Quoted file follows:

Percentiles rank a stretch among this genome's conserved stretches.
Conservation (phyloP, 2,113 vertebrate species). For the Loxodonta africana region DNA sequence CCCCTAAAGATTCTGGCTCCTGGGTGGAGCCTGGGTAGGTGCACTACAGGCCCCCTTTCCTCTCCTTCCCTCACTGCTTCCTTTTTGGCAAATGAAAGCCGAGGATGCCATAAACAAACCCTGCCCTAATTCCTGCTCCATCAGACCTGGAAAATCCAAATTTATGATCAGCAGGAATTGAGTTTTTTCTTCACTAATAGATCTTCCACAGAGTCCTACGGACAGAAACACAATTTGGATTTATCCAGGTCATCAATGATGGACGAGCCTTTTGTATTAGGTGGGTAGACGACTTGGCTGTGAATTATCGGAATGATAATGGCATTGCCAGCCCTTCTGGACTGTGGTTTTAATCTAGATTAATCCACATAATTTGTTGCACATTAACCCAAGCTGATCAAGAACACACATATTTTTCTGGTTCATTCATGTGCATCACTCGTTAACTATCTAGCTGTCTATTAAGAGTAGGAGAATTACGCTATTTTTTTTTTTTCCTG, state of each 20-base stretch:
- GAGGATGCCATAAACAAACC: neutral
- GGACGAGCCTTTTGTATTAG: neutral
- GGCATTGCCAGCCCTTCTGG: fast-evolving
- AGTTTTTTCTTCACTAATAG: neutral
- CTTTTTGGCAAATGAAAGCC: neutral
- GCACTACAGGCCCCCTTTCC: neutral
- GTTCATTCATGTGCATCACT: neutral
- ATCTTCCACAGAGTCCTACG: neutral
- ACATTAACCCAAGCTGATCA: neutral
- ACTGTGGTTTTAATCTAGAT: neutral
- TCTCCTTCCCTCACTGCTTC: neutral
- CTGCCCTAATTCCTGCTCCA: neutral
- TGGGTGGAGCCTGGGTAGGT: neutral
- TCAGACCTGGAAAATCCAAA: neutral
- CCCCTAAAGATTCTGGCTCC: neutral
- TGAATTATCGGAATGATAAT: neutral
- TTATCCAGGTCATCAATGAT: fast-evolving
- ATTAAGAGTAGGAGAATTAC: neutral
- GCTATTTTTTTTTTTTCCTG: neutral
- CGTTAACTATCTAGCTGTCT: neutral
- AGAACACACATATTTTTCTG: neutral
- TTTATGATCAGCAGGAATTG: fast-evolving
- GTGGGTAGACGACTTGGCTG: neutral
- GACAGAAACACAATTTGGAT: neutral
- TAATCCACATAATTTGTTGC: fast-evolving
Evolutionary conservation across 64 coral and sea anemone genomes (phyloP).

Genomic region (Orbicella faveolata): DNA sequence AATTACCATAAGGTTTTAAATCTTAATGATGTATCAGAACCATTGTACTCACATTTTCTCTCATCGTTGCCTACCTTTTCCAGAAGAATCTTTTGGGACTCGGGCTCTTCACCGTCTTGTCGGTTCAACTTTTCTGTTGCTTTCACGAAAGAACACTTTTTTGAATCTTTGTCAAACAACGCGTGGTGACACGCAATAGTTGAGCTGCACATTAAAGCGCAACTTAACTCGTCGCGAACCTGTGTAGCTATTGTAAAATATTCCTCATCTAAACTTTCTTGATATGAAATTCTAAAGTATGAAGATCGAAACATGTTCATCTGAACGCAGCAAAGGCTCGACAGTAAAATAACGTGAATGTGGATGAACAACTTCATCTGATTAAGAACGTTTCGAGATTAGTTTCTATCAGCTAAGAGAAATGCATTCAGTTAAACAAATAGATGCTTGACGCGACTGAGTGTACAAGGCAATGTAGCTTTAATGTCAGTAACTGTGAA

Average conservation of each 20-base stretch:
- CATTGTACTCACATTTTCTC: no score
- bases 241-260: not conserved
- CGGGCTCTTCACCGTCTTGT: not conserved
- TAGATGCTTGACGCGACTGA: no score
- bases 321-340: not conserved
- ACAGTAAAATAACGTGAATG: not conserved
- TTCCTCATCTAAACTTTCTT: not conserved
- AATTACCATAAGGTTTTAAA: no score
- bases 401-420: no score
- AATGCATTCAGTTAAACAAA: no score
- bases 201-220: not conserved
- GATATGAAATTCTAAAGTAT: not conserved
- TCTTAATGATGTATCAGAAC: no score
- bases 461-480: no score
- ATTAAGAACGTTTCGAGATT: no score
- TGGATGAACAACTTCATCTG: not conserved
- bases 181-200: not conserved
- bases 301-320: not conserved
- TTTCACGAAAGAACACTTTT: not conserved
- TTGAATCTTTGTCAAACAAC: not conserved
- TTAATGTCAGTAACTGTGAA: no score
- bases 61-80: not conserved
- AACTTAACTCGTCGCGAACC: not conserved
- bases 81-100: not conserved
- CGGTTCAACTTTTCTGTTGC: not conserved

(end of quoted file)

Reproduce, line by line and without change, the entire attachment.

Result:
Percentiles rank a stretch among this genome's conserved stretches.
Conservation (phyloP, 2,113 vertebrate species). For the Loxodonta africana region DNA sequence CCCCTAAAGATTCTGGCTCCTGGGTGGAGCCTGGGTAGGTGCACTACAGGCCCCCTTTCCTCTCCTTCCCTCACTGCTTCCTTTTTGGCAAATGAAAGCCGAGGATGCCATAAACAAACCCTGCCCTAATTCCTGCTCCATCAGACCTGGAAAATCCAAATTTATGATCAGCAGGAATTGAGTTTTTTCTTCACTAATAGATCTTCCACAGAGTCCTACGGACAGAAACACAATTTGGATTTATCCAGGTCATCAATGATGGACGAGCCTTTTGTATTAGGTGGGTAGACGACTTGGCTGTGAATTATCGGAATGATAATGGCATTGCCAGCCCTTCTGGACTGTGGTTTTAATCTAGATTAATCCACATAATTTGTTGCACATTAACCCAAGCTGATCAAGAACACACATATTTTTCTGGTTCATTCATGTGCATCACTCGTTAACTATCTAGCTGTCTATTAAGAGTAGGAGAATTACGCTATTTTTTTTTTTTCCTG, state of each 20-base stretch:
- GAGGATGCCATAAACAAACC: neutral
- GGACGAGCCTTTTGTATTAG: neutral
- GGCATTGCCAGCCCTTCTGG: fast-evolving
- AGTTTTTTCTTCACTAATAG: neutral
- CTTTTTGGCAAATGAAAGCC: neutral
- GCACTACAGGCCCCCTTTCC: neutral
- GTTCATTCATGTGCATCACT: neutral
- ATCTTCCACAGAGTCCTACG: neutral
- ACATTAACCCAAGCTGATCA: neutral
- ACTGTGGTTTTAATCTAGAT: neutral
- TCTCCTTCCCTCACTGCTTC: neutral
- CTGCCCTAATTCCTGCTCCA: neutral
- TGGGTGGAGCCTGGGTAGGT: neutral
- TCAGACCTGGAAAATCCAAA: neutral
- CCCCTAAAGATTCTGGCTCC: neutral
- TGAATTATCGGAATGATAAT: neutral
- TTATCCAGGTCATCAATGAT: fast-evolving
- ATTAAGAGTAGGAGAATTAC: neutral
- GCTATTTTTTTTTTTTCCTG: neutral
- CGTTAACTATCTAGCTGTCT: neutral
- AGAACACACATATTTTTCTG: neutral
- TTTATGATCAGCAGGAATTG: fast-evolving
- GTGGGTAGACGACTTGGCTG: neutral
- GACAGAAACACAATTTGGAT: neutral
- TAATCCACATAATTTGTTGC: fast-evolving
Evolutionary conservation across 64 coral and sea anemone genomes (phyloP).

Genomic region (Orbicella faveolata): DNA sequence AATTACCATAAGGTTTTAAATCTTAATGATGTATCAGAACCATTGTACTCACATTTTCTCTCATCGTTGCCTACCTTTTCCAGAAGAATCTTTTGGGACTCGGGCTCTTCACCGTCTTGTCGGTTCAACTTTTCTGTTGCTTTCACGAAAGAACACTTTTTTGAATCTTTGTCAAACAACGCGTGGTGACACGCAATAGTTGAGCTGCACATTAAAGCGCAACTTAACTCGTCGCGAACCTGTGTAGCTATTGTAAAATATTCCTCATCTAAACTTTCTTGATATGAAATTCTAAAGTATGAAGATCGAAACATGTTCATCTGAACGCAGCAAAGGCTCGACAGTAAAATAACGTGAATGTGGATGAACAACTTCATCTGATTAAGAACGTTTCGAGATTAGTTTCTATCAGCTAAGAGAAATGCATTCAGTTAAACAAATAGATGCTTGACGCGACTGAGTGTACAAGGCAATGTAGCTTTAATGTCAGTAACTGTGAA

Average conservation of each 20-base stretch:
- CATTGTACTCACATTTTCTC: no score
- bases 241-260: not conserved
- CGGGCTCTTCACCGTCTTGT: not conserved
- TAGATGCTTGACGCGACTGA: no score
- bases 321-340: not conserved
- ACAGTAAAATAACGTGAATG: not conserved
- TTCCTCATCTAAACTTTCTT: not conserved
- AATTACCATAAGGTTTTAAA: no score
- bases 401-420: no score
- AATGCATTCAGTTAAACAAA: no score
- bases 201-220: not conserved
- GATATGAAATTCTAAAGTAT: not conserved
- TCTTAATGATGTATCAGAAC: no score
- bases 461-480: no score
- ATTAAGAACGTTTCGAGATT: no score
- TGGATGAACAACTTCATCTG: not conserved
- bases 181-200: not conserved
- bases 301-320: not conserved
- TTTCACGAAAGAACACTTTT: not conserved
- TTGAATCTTTGTCAAACAAC: not conserved
- TTAATGTCAGTAACTGTGAA: no score
- bases 61-80: not conserved
- AACTTAACTCGTCGCGAACC: not conserved
- bases 81-100: not conserved
- CGGTTCAACTTTTCTGTTGC: not conserved